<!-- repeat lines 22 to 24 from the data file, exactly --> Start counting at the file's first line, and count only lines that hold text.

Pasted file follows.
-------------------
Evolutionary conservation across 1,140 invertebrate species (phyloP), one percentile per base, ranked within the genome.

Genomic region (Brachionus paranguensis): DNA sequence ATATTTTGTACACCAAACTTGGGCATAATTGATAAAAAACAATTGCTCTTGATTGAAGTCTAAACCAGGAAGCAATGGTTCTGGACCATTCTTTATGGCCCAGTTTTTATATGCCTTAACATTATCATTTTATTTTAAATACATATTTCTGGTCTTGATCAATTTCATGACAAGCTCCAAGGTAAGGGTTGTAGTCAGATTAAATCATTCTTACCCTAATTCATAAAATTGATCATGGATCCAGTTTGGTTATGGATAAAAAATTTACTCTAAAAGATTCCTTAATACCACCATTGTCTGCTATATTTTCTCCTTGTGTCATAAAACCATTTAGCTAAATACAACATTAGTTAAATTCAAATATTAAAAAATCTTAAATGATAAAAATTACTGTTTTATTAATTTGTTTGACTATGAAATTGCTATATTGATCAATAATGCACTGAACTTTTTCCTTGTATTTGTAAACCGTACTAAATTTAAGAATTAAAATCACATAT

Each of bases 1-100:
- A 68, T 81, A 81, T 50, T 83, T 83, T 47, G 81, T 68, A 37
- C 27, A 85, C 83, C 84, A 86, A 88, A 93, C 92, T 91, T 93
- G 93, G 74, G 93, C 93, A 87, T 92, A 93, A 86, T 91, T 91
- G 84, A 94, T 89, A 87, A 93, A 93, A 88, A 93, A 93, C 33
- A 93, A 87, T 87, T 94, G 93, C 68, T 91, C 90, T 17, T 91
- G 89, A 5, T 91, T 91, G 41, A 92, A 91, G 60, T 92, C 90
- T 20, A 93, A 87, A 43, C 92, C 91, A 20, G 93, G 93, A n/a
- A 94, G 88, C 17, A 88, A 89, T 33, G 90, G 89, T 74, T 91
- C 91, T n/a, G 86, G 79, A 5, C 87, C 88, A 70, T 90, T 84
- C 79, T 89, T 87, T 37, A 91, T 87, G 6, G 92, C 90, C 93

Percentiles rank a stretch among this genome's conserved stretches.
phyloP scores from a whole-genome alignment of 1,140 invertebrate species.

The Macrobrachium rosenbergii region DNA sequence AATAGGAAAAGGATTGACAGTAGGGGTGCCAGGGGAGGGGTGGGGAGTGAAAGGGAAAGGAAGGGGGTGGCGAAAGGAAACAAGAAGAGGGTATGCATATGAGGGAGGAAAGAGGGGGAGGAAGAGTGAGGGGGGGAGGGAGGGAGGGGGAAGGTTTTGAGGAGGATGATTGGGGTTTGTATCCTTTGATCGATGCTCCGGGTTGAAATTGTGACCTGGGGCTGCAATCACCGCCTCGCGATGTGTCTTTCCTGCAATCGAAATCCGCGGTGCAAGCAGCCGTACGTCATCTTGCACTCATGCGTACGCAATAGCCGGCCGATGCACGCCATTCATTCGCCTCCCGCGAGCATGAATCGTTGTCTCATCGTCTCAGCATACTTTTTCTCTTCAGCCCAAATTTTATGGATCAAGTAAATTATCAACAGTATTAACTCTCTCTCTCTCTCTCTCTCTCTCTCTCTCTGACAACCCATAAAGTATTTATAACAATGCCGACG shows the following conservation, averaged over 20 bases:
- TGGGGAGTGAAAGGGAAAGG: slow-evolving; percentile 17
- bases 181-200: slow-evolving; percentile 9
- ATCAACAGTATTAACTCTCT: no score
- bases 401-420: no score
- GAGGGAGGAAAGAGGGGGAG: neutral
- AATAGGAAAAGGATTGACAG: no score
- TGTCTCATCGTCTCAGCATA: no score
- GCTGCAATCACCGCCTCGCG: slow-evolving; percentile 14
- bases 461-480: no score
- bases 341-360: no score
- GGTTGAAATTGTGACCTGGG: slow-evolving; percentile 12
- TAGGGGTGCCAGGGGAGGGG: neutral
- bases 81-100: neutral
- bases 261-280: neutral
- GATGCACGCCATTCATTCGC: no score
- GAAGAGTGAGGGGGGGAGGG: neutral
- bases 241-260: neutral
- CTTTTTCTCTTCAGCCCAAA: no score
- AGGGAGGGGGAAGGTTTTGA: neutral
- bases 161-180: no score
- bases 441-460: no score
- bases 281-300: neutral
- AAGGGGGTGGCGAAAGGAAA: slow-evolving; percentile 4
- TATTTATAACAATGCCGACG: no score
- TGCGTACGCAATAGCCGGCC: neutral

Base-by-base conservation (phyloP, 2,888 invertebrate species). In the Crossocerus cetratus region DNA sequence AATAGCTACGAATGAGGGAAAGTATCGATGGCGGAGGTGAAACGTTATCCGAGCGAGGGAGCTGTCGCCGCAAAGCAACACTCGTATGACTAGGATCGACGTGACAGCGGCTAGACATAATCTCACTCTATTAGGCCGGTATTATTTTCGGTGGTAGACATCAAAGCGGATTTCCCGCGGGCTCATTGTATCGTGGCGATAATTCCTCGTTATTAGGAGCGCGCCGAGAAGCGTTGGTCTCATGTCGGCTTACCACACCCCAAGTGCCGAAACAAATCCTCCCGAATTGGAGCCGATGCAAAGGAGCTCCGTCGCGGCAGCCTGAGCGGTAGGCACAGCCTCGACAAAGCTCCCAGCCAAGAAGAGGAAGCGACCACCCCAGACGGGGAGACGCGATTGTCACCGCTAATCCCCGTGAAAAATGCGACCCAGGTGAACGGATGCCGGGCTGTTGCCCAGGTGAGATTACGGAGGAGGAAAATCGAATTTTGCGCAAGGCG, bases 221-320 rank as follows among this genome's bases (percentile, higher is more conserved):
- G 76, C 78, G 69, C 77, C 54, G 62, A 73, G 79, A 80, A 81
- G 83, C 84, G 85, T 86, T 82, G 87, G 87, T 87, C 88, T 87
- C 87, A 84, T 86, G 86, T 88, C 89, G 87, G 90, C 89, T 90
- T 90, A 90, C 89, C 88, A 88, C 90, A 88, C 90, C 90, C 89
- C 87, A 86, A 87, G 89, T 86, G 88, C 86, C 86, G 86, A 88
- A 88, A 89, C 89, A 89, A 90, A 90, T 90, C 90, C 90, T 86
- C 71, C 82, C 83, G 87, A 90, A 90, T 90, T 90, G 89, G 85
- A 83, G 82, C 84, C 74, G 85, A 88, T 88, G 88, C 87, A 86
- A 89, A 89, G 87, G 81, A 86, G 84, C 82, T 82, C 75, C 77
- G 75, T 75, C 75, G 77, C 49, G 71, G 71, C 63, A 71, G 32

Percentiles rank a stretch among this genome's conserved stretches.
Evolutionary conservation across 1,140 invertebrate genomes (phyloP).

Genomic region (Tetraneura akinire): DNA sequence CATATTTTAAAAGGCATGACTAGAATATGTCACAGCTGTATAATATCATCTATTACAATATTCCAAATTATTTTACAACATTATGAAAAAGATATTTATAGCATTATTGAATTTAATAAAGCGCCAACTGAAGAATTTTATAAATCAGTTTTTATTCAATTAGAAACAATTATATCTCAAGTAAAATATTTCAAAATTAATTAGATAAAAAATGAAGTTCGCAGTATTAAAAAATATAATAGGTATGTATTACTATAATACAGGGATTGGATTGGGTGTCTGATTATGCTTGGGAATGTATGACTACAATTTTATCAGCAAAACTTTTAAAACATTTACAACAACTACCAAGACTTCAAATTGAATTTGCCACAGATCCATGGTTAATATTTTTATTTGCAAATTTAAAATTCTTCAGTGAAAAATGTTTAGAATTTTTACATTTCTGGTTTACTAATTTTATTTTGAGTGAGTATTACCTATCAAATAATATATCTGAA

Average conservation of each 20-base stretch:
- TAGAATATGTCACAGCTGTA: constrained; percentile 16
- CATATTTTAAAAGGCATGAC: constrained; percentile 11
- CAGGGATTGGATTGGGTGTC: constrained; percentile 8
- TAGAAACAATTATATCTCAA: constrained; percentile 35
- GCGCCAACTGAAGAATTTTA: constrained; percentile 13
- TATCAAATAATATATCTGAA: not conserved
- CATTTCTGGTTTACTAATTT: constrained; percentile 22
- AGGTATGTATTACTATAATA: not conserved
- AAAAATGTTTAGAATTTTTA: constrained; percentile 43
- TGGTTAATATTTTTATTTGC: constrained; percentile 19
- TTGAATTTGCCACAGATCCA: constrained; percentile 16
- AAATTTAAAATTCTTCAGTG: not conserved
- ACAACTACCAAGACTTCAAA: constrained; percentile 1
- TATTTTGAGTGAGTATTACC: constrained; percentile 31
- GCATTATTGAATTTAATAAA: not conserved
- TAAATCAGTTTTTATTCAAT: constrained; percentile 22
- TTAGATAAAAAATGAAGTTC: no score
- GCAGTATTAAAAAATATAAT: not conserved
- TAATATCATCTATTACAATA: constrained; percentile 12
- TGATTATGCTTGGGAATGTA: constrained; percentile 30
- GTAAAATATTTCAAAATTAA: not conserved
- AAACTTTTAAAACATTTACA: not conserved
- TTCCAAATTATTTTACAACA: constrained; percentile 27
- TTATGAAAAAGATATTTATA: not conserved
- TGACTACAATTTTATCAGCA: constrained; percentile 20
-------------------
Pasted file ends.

- AATAGGAAAAGGATTGACAG: no score
- TGTCTCATCGTCTCAGCATA: no score
- GCTGCAATCACCGCCTCGCG: slow-evolving; percentile 14